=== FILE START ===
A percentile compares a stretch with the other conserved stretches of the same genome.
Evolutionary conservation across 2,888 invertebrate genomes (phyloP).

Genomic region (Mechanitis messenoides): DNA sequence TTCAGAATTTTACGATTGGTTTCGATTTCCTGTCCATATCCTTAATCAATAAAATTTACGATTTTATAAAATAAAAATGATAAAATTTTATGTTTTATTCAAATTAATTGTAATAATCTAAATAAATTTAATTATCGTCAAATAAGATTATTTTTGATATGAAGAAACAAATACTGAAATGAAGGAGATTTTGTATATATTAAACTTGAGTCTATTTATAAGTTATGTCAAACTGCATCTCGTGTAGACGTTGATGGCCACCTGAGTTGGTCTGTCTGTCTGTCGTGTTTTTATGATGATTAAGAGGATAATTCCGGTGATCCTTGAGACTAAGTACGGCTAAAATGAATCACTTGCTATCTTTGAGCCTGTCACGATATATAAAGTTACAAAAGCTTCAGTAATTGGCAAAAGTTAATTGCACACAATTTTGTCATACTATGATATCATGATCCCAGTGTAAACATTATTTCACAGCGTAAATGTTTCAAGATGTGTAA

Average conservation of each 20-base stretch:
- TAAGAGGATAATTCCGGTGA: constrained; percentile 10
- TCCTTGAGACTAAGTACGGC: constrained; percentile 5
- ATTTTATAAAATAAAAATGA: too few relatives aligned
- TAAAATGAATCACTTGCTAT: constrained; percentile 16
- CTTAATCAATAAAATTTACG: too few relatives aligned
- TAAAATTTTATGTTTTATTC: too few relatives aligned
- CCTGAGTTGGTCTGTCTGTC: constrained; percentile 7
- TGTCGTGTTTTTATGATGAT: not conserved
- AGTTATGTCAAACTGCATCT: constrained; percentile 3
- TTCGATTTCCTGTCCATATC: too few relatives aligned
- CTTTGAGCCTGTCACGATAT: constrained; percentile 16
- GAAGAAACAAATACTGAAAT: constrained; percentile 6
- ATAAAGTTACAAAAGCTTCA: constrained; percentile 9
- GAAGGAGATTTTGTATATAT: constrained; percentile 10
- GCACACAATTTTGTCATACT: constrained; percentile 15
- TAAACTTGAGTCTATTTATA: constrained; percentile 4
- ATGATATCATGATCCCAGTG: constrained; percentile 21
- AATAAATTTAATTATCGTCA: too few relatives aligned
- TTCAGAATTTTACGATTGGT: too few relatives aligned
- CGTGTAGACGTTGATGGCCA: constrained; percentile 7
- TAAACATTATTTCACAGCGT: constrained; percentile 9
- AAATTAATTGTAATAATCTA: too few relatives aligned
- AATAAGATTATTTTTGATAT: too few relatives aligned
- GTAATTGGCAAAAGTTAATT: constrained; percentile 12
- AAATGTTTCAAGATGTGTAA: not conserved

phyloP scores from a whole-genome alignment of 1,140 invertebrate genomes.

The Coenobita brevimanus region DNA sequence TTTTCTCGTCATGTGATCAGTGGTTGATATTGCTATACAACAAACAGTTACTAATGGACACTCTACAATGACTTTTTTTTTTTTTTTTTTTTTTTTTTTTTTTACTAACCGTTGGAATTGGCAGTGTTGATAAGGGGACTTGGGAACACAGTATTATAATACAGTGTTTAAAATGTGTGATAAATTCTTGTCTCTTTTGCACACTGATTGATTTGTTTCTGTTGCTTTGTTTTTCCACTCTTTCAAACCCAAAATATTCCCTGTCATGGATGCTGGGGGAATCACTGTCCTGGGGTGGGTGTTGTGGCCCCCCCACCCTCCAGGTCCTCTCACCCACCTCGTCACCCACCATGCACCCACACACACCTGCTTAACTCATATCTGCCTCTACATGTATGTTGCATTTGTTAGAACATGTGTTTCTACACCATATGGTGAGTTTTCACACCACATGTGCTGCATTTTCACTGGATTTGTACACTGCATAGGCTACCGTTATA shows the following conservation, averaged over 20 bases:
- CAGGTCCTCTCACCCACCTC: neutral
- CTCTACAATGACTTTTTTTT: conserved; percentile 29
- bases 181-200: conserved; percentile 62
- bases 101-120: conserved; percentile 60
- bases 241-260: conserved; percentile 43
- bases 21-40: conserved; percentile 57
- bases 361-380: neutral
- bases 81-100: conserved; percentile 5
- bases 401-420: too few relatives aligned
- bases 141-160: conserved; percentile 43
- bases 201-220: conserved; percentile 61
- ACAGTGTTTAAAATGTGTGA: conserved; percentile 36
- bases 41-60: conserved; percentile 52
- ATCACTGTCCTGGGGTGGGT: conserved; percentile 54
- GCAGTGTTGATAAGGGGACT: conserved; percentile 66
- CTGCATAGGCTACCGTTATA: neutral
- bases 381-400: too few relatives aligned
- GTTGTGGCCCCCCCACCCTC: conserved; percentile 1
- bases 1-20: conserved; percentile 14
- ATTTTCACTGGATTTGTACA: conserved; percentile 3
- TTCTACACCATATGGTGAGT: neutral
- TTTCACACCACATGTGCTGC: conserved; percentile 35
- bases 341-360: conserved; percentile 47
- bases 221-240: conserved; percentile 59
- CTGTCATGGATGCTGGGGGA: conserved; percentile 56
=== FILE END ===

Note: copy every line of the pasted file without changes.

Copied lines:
A percentile compares a stretch with the other conserved stretches of the same genome.
Evolutionary conservation across 2,888 invertebrate genomes (phyloP).

Genomic region (Mechanitis messenoides): DNA sequence TTCAGAATTTTACGATTGGTTTCGATTTCCTGTCCATATCCTTAATCAATAAAATTTACGATTTTATAAAATAAAAATGATAAAATTTTATGTTTTATTCAAATTAATTGTAATAATCTAAATAAATTTAATTATCGTCAAATAAGATTATTTTTGATATGAAGAAACAAATACTGAAATGAAGGAGATTTTGTATATATTAAACTTGAGTCTATTTATAAGTTATGTCAAACTGCATCTCGTGTAGACGTTGATGGCCACCTGAGTTGGTCTGTCTGTCTGTCGTGTTTTTATGATGATTAAGAGGATAATTCCGGTGATCCTTGAGACTAAGTACGGCTAAAATGAATCACTTGCTATCTTTGAGCCTGTCACGATATATAAAGTTACAAAAGCTTCAGTAATTGGCAAAAGTTAATTGCACACAATTTTGTCATACTATGATATCATGATCCCAGTGTAAACATTATTTCACAGCGTAAATGTTTCAAGATGTGTAA

Average conservation of each 20-base stretch:
- TAAGAGGATAATTCCGGTGA: constrained; percentile 10
- TCCTTGAGACTAAGTACGGC: constrained; percentile 5
- ATTTTATAAAATAAAAATGA: too few relatives aligned
- TAAAATGAATCACTTGCTAT: constrained; percentile 16
- CTTAATCAATAAAATTTACG: too few relatives aligned
- TAAAATTTTATGTTTTATTC: too few relatives aligned
- CCTGAGTTGGTCTGTCTGTC: constrained; percentile 7
- TGTCGTGTTTTTATGATGAT: not conserved
- AGTTATGTCAAACTGCATCT: constrained; percentile 3
- TTCGATTTCCTGTCCATATC: too few relatives aligned
- CTTTGAGCCTGTCACGATAT: constrained; percentile 16
- GAAGAAACAAATACTGAAAT: constrained; percentile 6
- ATAAAGTTACAAAAGCTTCA: constrained; percentile 9
- GAAGGAGATTTTGTATATAT: constrained; percentile 10
- GCACACAATTTTGTCATACT: constrained; percentile 15
- TAAACTTGAGTCTATTTATA: constrained; percentile 4
- ATGATATCATGATCCCAGTG: constrained; percentile 21
- AATAAATTTAATTATCGTCA: too few relatives aligned
- TTCAGAATTTTACGATTGGT: too few relatives aligned
- CGTGTAGACGTTGATGGCCA: constrained; percentile 7
- TAAACATTATTTCACAGCGT: constrained; percentile 9
- AAATTAATTGTAATAATCTA: too few relatives aligned
- AATAAGATTATTTTTGATAT: too few relatives aligned
- GTAATTGGCAAAAGTTAATT: constrained; percentile 12
- AAATGTTTCAAGATGTGTAA: not conserved

phyloP scores from a whole-genome alignment of 1,140 invertebrate genomes.

The Coenobita brevimanus region DNA sequence TTTTCTCGTCATGTGATCAGTGGTTGATATTGCTATACAACAAACAGTTACTAATGGACACTCTACAATGACTTTTTTTTTTTTTTTTTTTTTTTTTTTTTTTACTAACCGTTGGAATTGGCAGTGTTGATAAGGGGACTTGGGAACACAGTATTATAATACAGTGTTTAAAATGTGTGATAAATTCTTGTCTCTTTTGCACACTGATTGATTTGTTTCTGTTGCTTTGTTTTTCCACTCTTTCAAACCCAAAATATTCCCTGTCATGGATGCTGGGGGAATCACTGTCCTGGGGTGGGTGTTGTGGCCCCCCCACCCTCCAGGTCCTCTCACCCACCTCGTCACCCACCATGCACCCACACACACCTGCTTAACTCATATCTGCCTCTACATGTATGTTGCATTTGTTAGAACATGTGTTTCTACACCATATGGTGAGTTTTCACACCACATGTGCTGCATTTTCACTGGATTTGTACACTGCATAGGCTACCGTTATA shows the following conservation, averaged over 20 bases:
- CAGGTCCTCTCACCCACCTC: neutral
- CTCTACAATGACTTTTTTTT: conserved; percentile 29
- bases 181-200: conserved; percentile 62
- bases 101-120: conserved; percentile 60
- bases 241-260: conserved; percentile 43
- bases 21-40: conserved; percentile 57
- bases 361-380: neutral
- bases 81-100: conserved; percentile 5
- bases 401-420: too few relatives aligned
- bases 141-160: conserved; percentile 43
- bases 201-220: conserved; percentile 61
- ACAGTGTTTAAAATGTGTGA: conserved; percentile 36
- bases 41-60: conserved; percentile 52
- ATCACTGTCCTGGGGTGGGT: conserved; percentile 54
- GCAGTGTTGATAAGGGGACT: conserved; percentile 66
- CTGCATAGGCTACCGTTATA: neutral
- bases 381-400: too few relatives aligned
- GTTGTGGCCCCCCCACCCTC: conserved; percentile 1
- bases 1-20: conserved; percentile 14
- ATTTTCACTGGATTTGTACA: conserved; percentile 3
- TTCTACACCATATGGTGAGT: neutral
- TTTCACACCACATGTGCTGC: conserved; percentile 35
- bases 341-360: conserved; percentile 47
- bases 221-240: conserved; percentile 59
- CTGTCATGGATGCTGGGGGA: conserved; percentile 56